sixe with round plates set vpon long staues: the plates were of copper very
ful of holes and thin: then followed 6 carying painted images vpon their
shoulders, after the images followed certaine priests to the number of 100
or more, with goodly vestures, whereof 10 or 12 are of white damaske set
and imbrodered round about with faire and orient pearles, as great as
pease, and among them certaine Sapphires and other stones. After them
followed the one halfe of the Emperours noble men: then cometh the Emperors
maiestie and the Metropolitane, after this maner.

First, there is a horse, couered with white linen cloth down to the ground,
his eares being made long with the same cloth like to an asses ears. Vpon
this horse the Metropolitane sitteth sidelong, like a woman: in his lappe
lieth a faire booke, with a crucifix of Goldsmiths worke vpon the couer
which he holdeth fast with his left hand, and in his right hand he hath a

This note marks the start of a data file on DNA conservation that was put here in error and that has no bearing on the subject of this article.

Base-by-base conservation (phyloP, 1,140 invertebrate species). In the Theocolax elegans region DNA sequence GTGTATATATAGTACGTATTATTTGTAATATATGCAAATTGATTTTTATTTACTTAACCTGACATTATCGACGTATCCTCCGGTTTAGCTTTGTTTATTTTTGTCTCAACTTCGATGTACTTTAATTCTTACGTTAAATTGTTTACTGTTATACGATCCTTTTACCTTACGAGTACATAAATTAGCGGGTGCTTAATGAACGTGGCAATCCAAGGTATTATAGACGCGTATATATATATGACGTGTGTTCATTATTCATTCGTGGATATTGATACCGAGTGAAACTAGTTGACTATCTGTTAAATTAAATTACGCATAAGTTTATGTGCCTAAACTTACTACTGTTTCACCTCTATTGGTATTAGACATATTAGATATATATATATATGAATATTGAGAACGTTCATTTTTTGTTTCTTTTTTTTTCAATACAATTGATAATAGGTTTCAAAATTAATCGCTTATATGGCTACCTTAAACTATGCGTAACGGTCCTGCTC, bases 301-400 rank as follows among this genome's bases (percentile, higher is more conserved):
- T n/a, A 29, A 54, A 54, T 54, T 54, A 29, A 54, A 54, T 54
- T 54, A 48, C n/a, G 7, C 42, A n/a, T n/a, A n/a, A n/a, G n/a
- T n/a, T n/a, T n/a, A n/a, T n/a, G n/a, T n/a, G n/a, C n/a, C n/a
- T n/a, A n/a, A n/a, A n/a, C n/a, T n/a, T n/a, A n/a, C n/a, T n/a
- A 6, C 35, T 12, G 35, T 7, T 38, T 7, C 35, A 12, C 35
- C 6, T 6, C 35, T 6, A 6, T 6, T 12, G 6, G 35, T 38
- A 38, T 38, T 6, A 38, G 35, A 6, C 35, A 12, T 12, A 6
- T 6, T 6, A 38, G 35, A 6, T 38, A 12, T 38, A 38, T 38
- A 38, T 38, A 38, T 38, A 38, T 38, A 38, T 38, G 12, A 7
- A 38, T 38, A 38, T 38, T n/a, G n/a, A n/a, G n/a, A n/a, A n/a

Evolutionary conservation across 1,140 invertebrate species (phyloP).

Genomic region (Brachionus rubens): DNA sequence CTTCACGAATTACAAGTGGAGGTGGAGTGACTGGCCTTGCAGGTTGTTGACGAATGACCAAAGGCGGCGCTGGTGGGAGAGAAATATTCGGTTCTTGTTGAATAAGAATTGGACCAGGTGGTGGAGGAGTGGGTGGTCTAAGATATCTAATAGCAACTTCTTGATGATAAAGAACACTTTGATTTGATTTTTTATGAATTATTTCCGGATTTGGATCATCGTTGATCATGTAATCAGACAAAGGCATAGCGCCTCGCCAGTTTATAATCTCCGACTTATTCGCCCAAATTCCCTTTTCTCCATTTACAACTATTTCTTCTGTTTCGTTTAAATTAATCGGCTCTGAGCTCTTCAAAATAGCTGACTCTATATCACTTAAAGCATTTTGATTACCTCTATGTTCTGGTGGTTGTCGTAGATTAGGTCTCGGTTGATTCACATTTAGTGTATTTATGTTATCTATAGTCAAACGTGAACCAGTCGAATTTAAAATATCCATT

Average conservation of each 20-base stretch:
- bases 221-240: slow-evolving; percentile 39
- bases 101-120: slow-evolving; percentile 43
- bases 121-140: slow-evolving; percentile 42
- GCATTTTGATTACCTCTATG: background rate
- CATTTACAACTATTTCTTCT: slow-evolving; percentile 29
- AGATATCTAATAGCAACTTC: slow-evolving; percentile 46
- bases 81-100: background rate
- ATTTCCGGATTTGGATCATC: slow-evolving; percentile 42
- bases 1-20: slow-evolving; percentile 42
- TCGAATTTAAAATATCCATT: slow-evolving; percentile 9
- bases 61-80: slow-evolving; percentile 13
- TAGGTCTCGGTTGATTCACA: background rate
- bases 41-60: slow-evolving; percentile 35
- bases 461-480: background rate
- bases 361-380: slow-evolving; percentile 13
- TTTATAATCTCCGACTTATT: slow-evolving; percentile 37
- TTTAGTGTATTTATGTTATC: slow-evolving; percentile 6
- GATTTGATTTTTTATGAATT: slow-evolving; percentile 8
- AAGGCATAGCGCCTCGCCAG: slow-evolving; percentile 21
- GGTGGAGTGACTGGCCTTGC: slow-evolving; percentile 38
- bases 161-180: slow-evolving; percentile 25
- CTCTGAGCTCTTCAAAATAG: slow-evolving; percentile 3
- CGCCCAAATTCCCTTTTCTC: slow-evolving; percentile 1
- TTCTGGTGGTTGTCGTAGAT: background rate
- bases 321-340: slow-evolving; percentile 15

crosse of gold, with which crosse he ceaseth not to blesse the people as he
rideth.

There are to the number of 30 men which spread abroad their garments before
the horse, and as soone as the horse is past ouer any of them, they take
them vp againe and run before, and spread them againe, so that the horse
doth alway go on some of them. They which spread the garments are all
priests sonnes, and for their labours the Emperour giueth vnto them new
garments.

[Sidenote: The Emperor leadeth the Metropolitans horse in procession.] One
of the Emperors noble men leadeth the horse by the head, but the Emperour
himselfe going on foote leadeth the horse by the ende of the reine of his